When it comes to the trippiest and most mind-scrambling movies of all time, it’s no surprise that some of the same filmmakers come up time and again. Whether it’s David Lynch, Terry Gilliam, David Cronenberg, Ari Aster, Charlie Kaufman, or others, the most surreal filmmakers can tap into the human subconscious in ways the audience is often unaware or ill-prepared for, inevitably leading to a profoundly unforgettable cinematic. experience.
While horror movies often provide rife settings for surreal stories, the best examples aren’t always limited to the genre, especially in the eyes of online fansites such as Ranker.
The Man Who Killed Don Quixote (2018)
From the director of such surrealist tales as Brazil and Tidelandthe great Terry Gilliam one-upped himself with The Man Who Killed Don Quixote, an adventurous dramedy that plays to the director’s strongest sensibilities. Adam Driver stars as Toby, a film director who goes on a series of trippy misadventures with a disillusioned cobbler named Javier (Jonathan Pryce) who believes he is Don Quixote.
Despite the messy, chaotic story, the film was hailed for being daringly original, bearing Gilliam’s surrealist signature, and capturing the quixotic spirit of the original Cervantes novel that remains so celebrated. Gorgeous, uncompromising, and wonderfully strange, it’s good to see Gilliam return to his bizarre corner of the sandbox.
Charlie Kaufman has made a career out of being one of the most original and offbeat cinematic voices who has created some of the weirdest art movies Hollywood has ever seen. While Being John Malkovich and Adaptation certainly count, Ranker favors his 2015 stop-motion dramedy Anomalisa instead.
Co-directed by Duke Johnson, Anomalisa follows Michael Stone (David Thewlis), a customer service agent who cannot make human connections. But when Michael meets Lisa (Jennifer Jason Leigh) during a business trip, the joyless nihilist finds a ray of hope and begins to experience happiness. Bizarre, disorienting, and oddly uplifting, Kaufman’s popular and well-received movie manages to mix the jarring visuals with grounded human emotion, resulting in a surprisingly warm and welcoming way.
Meshes Of The Afternoon (1943)
Dreams are always rife for the most surreal stories committed to celluloid, with one of the earliest examples coming from experimental filmmaker Maya Deren. Co-directed with Alexander Hammid, Meshes of the Afternoon tracks The Woman (also played by Deren) who returns home, falls asleep, and experiences intense nightmares that blur the line between conscious and subconscious, waking life and sleep, in the most effective ways imaginable.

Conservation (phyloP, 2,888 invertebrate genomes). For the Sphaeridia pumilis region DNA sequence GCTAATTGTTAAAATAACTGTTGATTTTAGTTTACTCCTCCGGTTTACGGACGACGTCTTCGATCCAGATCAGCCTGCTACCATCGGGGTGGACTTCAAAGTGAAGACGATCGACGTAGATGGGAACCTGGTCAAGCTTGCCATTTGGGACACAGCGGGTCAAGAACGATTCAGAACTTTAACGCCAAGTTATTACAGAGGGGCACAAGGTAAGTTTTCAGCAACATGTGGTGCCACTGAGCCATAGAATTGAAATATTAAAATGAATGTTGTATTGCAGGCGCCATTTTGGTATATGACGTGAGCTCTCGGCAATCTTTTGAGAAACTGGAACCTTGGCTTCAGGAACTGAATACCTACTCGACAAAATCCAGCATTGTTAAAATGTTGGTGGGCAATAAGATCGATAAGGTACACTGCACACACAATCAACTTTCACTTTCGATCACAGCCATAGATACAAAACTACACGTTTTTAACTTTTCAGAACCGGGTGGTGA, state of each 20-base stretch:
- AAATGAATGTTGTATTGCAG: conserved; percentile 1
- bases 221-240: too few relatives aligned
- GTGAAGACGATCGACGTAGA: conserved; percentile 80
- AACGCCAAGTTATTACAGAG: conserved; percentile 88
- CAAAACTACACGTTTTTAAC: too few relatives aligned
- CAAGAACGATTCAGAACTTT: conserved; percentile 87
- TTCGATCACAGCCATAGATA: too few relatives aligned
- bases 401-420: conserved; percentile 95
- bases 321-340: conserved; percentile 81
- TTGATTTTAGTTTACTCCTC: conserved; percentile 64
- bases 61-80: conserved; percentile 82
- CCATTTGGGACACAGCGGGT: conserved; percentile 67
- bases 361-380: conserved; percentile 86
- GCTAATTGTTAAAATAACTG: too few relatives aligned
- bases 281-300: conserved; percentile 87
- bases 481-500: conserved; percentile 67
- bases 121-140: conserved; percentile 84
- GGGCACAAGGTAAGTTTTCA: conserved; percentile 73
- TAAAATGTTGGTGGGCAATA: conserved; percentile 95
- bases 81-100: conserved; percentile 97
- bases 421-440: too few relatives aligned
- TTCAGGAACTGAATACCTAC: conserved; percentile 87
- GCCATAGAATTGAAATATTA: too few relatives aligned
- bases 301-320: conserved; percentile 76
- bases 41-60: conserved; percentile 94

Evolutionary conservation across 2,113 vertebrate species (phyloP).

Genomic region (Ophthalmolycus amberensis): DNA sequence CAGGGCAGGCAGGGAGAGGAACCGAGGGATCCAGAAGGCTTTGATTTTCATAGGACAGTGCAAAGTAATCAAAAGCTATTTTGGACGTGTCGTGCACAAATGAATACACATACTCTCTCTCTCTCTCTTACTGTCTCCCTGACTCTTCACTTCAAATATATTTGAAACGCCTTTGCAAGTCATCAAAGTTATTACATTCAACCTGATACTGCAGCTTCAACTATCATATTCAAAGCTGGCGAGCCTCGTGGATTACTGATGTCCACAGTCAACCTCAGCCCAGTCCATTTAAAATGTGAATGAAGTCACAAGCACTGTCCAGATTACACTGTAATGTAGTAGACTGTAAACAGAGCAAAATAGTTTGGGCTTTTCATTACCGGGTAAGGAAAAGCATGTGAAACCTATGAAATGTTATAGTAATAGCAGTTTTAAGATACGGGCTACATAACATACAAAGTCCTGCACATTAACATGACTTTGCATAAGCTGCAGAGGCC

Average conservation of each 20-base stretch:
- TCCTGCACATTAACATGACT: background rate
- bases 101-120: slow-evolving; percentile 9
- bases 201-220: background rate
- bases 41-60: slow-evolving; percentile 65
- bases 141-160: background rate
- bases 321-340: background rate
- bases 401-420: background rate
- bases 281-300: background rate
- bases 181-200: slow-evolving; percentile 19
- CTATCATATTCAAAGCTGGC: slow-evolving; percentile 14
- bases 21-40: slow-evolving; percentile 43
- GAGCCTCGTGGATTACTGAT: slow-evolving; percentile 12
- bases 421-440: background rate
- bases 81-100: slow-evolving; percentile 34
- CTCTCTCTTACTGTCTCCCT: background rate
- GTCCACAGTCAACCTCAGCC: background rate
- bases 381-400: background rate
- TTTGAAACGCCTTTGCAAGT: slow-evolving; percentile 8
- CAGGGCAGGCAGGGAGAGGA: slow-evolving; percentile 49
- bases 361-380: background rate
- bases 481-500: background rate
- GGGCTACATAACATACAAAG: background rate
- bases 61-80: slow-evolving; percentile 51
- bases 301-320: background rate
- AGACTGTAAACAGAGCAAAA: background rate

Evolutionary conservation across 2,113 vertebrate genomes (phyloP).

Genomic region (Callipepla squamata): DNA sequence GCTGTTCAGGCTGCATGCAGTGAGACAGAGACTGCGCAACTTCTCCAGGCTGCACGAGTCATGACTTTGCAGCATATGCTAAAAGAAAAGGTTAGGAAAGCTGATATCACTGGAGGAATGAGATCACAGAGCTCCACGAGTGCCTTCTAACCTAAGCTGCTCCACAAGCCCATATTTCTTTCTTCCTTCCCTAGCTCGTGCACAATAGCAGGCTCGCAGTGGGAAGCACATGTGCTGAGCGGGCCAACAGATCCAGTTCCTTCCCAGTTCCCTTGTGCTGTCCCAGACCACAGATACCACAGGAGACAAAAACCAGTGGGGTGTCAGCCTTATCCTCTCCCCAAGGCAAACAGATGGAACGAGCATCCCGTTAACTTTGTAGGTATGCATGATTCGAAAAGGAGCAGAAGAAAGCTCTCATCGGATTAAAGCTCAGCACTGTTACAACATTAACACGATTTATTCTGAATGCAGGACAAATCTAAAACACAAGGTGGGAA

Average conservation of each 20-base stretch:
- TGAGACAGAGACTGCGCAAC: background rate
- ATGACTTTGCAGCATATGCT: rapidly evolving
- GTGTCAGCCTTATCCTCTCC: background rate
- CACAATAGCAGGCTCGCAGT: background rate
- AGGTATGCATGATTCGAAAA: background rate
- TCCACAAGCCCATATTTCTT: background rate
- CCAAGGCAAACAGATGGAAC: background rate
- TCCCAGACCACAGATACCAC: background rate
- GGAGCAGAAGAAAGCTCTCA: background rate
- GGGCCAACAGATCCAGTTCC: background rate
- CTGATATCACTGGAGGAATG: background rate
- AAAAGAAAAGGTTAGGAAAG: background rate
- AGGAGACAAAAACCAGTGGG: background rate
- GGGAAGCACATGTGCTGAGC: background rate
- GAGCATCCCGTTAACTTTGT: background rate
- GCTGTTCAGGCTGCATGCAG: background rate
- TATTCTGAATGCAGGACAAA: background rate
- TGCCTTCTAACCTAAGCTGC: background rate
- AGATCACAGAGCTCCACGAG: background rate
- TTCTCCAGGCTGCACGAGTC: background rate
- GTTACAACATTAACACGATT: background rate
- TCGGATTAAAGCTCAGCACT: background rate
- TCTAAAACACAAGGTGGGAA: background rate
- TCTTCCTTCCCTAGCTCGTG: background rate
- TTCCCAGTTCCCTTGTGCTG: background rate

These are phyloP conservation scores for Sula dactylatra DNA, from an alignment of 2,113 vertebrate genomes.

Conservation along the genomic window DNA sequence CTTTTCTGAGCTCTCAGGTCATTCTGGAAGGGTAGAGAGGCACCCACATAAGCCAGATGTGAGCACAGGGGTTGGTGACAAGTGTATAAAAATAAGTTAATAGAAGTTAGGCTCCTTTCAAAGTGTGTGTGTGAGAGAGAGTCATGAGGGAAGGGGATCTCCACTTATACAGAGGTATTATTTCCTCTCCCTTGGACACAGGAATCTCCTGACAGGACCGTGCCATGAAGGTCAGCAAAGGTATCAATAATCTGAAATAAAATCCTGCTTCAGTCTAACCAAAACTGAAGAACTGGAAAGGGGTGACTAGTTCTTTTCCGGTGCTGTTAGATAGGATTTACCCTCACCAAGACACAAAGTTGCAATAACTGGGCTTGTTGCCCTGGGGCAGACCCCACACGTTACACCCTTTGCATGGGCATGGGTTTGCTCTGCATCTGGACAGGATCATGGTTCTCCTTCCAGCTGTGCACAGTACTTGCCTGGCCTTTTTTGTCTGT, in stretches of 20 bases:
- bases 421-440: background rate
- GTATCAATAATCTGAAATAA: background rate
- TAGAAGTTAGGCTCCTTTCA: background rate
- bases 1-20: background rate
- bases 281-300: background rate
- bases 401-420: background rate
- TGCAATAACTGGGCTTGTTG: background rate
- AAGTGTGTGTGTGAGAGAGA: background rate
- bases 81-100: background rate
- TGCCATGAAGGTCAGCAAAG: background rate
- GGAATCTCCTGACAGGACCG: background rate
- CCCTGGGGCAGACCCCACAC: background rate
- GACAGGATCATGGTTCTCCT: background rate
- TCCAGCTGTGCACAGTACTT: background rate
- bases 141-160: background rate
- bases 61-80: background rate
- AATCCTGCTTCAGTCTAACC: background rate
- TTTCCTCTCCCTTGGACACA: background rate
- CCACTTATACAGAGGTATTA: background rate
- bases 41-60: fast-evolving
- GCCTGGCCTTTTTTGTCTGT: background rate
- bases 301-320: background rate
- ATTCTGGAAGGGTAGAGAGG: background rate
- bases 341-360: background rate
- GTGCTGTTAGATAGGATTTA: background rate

The head-spinning avant-garde film is unlike anything people have seen before or since, with the German expressionist use of light and shadow, canted angles, jarring music, and unnerving editing style all coalescing to create a truly terrifying dreamlike experience.
Twin Peaks: Fire Walk With Me (1992)
Since his feature debut in 1977, no filmmaker has earned a reputation for being as surreal as David Lynch. Able to tap into the human subconscious in the most disturbing and thought-provoking ways, Twin Peaks: Fire Walk With Me is the movie adaptation of his cult TV show Twin Peaks, essentially serving as a prequel to the mysterious Laura Palmer (Sheryl Lee) saga.
In depicting the final week of Laura Palmer’s life, Lynch manages to create one of the strangest, knottiest, most unpredictable, and nightmarish cinematic experiences on record. The twists and turns and easy-to-miss hidden details that the story entails have a cryptic dream logic that is hard to decipher, but it’s the oddball characters that make the movie so unforgettably hypnotic.
Mulholland Drive (2001)
Often hailed as David Lynch’s finest film, moviegoing experiences do not get more surreal than Mulholland Drive. Dreams, nightmares, memories, and psychic amnesia are all blended into one noirish, mind-blowing tale of a woman named Betty (Naomi Watts) trying to make sense of her life following a devastating car crash in Los Angeles.